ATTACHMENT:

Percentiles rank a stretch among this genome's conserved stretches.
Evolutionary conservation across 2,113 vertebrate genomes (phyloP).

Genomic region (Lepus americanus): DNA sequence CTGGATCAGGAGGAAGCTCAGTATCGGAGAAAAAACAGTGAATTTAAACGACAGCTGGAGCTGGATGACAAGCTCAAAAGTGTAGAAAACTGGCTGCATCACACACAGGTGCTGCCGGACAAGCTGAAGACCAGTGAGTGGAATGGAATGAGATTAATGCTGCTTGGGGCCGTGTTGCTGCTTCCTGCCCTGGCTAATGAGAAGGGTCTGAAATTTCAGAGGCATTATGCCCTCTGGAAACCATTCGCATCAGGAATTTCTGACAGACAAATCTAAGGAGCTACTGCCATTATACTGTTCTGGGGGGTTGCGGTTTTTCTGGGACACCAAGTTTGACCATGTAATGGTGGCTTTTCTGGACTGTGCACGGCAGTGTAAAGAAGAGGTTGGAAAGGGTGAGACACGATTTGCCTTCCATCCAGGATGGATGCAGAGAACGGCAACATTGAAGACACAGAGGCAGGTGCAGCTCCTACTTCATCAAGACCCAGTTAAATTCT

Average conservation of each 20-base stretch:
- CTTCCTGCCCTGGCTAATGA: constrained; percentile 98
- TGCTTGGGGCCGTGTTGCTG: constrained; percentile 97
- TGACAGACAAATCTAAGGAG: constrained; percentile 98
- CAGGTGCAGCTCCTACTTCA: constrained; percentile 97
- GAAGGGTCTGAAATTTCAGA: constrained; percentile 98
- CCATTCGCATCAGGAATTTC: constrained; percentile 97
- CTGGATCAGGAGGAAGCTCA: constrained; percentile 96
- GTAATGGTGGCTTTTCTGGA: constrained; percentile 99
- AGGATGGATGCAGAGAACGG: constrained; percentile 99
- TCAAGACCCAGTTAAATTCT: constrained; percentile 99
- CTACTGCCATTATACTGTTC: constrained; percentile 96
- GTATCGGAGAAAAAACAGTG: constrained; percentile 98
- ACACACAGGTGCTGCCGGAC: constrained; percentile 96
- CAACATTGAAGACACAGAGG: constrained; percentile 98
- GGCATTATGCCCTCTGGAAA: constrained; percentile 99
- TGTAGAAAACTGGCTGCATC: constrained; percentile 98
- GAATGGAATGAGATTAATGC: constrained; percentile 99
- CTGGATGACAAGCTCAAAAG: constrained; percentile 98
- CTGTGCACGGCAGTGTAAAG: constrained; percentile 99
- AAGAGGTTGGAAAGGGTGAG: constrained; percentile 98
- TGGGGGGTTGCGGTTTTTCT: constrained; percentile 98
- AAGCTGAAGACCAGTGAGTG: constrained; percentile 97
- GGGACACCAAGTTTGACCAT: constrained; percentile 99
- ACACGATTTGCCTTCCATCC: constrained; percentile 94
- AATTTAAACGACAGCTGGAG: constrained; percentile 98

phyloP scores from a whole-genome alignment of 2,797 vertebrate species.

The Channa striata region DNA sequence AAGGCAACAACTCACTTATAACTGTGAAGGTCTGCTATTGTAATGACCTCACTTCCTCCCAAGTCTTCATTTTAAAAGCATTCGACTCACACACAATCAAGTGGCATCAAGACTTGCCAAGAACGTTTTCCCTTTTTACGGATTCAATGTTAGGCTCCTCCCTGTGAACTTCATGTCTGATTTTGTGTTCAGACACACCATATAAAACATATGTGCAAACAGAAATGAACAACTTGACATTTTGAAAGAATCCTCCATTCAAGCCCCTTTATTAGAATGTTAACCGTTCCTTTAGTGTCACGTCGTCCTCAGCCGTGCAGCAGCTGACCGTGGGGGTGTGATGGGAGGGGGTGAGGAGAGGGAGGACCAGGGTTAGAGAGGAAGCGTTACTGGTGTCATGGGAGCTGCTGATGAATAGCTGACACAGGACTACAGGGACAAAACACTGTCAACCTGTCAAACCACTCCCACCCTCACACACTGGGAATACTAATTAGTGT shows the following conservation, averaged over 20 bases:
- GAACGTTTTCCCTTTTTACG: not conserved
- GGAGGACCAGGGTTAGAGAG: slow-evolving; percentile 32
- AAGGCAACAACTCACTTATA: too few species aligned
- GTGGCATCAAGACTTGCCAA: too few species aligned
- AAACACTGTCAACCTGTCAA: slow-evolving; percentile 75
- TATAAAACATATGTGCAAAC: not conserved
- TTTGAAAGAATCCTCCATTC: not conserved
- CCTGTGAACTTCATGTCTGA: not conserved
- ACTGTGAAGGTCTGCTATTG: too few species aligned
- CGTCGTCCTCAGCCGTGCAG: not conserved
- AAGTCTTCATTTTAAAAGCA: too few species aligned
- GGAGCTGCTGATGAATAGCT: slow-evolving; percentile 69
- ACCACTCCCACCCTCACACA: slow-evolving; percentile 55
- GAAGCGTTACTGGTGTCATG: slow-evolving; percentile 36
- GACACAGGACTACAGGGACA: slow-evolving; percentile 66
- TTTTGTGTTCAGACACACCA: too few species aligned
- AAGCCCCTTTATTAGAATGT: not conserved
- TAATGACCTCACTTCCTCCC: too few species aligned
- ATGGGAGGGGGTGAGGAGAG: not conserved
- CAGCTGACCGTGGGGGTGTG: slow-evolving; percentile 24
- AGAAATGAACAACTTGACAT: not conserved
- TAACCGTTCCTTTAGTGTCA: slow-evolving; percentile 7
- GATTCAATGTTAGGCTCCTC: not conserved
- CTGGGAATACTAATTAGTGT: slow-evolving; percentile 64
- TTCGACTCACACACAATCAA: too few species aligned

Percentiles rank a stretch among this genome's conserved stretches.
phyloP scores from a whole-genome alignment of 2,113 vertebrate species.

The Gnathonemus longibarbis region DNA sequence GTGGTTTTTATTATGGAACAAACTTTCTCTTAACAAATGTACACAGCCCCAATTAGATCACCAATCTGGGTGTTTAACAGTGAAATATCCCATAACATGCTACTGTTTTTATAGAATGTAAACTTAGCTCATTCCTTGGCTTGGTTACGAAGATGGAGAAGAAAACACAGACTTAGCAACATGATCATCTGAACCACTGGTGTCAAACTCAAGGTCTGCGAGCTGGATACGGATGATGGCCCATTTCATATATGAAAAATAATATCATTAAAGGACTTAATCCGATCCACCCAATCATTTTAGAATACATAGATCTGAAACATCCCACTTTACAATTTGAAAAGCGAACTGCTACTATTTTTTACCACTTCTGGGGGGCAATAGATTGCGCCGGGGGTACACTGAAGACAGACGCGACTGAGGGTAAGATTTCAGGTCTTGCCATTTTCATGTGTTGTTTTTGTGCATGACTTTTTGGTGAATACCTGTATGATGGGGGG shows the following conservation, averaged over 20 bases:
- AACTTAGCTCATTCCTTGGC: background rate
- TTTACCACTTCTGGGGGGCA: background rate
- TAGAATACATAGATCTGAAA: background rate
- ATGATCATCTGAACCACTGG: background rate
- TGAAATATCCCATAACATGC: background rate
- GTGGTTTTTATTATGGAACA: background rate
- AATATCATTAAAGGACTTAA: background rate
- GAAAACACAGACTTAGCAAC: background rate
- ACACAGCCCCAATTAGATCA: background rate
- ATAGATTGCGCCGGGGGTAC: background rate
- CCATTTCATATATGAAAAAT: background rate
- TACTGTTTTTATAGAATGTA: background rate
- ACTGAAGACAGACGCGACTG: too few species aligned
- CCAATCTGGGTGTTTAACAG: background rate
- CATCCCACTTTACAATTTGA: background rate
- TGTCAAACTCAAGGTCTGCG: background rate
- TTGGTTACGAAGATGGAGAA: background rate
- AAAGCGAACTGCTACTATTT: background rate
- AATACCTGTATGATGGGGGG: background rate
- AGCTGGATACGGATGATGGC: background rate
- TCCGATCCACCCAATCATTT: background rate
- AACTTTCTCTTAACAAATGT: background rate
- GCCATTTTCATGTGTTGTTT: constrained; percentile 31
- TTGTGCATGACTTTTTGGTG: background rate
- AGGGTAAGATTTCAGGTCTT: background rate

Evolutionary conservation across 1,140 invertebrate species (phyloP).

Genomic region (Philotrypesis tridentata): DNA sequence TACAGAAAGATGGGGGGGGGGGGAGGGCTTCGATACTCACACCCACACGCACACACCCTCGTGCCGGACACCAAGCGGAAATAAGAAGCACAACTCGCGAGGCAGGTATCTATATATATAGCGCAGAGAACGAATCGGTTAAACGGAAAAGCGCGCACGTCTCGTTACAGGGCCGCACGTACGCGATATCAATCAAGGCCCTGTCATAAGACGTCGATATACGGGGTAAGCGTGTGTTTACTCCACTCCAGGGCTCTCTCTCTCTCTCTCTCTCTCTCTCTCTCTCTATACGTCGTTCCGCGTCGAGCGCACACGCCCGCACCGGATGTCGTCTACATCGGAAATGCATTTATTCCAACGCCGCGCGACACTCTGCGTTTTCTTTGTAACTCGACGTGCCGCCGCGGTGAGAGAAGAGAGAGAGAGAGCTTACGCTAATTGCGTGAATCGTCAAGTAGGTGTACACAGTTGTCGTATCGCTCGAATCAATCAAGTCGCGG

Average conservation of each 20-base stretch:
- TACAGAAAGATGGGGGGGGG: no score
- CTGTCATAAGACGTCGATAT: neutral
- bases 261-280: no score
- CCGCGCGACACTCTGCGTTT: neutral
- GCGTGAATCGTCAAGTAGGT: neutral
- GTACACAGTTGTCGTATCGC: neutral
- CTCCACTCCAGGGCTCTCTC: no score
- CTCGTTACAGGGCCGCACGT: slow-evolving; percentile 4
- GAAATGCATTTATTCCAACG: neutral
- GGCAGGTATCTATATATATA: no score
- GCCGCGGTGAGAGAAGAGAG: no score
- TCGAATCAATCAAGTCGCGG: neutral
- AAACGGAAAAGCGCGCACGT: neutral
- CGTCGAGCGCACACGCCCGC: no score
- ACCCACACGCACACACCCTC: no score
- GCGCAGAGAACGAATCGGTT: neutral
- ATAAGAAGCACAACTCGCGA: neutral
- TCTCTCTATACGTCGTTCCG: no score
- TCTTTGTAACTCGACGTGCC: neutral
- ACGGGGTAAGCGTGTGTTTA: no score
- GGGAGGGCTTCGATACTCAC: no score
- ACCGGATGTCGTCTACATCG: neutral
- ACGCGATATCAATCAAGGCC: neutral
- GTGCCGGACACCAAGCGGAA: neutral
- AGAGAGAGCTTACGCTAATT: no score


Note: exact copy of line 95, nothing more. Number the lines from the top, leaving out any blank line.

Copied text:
- CTCGTTACAGGGCCGCACGT: slow-evolving; percentile 4